The film is a look at the final days of Al Capone, one of the most famous gangsters of all time. Not a look at the height of his powers, running Chicago with a bloody fist, nor his time spent in prison after finally getting busted for tax crimes of all things. No, this film takes place entirely in the final years of his life, after he was released from prison and rotted away in Florida, dying of syphilis and dementia. Capone has become a shell of his former self, sitting in his mansion with his long-suffering wife Mae and slowly declining. But, the FBI are convinced that this whole thing is an act, and keep a constant watch on Capone, not really helping with the incredible paranoia that his various conditions are causing. He just kind of shambles around, smoking cigars and losing his mind, assuming that everyone around him is out to get him. And, what’s more, we find that Capone seems to think that he hid a substantial amount of money before getting busted, which is the last thing that can keep him and his family afloat. Unfortunately, his addled mind can’t remember where he hid the money, or if it even exists. So, he just kind of sits around, soiling himself an getting progressively more unhinged as various people come and see him.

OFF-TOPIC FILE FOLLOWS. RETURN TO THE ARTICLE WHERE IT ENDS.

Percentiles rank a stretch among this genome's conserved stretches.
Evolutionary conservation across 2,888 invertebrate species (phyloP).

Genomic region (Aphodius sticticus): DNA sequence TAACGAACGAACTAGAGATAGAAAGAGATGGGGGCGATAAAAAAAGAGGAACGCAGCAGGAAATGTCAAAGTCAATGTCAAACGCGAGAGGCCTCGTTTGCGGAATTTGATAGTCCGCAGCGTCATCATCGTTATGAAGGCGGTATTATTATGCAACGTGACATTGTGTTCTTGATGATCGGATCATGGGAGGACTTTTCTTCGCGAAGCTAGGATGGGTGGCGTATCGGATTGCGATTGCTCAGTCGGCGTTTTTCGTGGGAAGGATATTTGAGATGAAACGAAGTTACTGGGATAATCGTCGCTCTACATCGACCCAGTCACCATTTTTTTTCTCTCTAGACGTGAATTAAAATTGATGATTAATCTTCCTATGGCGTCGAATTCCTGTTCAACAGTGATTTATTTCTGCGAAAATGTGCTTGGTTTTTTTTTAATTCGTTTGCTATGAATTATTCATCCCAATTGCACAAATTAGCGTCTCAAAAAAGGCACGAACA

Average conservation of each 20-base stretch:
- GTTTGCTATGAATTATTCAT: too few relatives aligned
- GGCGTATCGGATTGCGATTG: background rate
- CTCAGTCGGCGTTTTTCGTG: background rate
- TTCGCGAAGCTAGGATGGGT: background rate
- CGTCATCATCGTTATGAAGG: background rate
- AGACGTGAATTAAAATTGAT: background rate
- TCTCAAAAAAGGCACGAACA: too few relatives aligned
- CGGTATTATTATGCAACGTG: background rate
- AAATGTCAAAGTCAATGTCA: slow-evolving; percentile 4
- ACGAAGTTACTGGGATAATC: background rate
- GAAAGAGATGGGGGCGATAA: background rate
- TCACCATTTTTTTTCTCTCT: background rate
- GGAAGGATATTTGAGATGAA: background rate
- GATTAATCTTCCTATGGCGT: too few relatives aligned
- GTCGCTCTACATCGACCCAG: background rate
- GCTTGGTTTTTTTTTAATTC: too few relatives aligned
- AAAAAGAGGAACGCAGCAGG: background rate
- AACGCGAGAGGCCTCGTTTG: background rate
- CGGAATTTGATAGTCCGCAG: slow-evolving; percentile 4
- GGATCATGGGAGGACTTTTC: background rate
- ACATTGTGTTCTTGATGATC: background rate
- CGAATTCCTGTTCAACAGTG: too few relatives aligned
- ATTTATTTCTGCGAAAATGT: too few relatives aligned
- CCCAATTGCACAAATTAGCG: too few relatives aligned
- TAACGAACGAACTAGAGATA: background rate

For a while his family and fellow gangsters come visit in order to lift his spirits, but Capone continues to diminish and gets more and more violent, leading Mae to declare that no one is allowed to see him. He had been spending a lot of time with a friend named Johnny, having fun drinking together and shooting crocodiles, but we end up realizing that Johnny is a figment of Capone’s imagination, meaning the only person who actually does come and visit is a doctor who seems to just be there in order to get Capone to admit where his money is hidden. And, as Capone continues to fall apart, reaching the point where he can barely speak and mainly just sits around soiling himself, he starts to have vivid fantasies and flashbacks to his life of crime, regretting the carnage he caused, and the people whose lives he destroyed. He also begins to feel immense guilt about the illegitimate son he had who he’s never talked about. And, eventually this decline reaches a fever-pitch when an addled Capone stumbles upon an old Tommy gun and begins firing it on the various people working in his mansion, assuming that they’re all coming to kill him. And, as a diaper-clad Capone mows down the only people close to him, he finally collapses, and falls apart, spending the rest of his life as a shambling mess before finally dying, leading most of his family to abandon his name.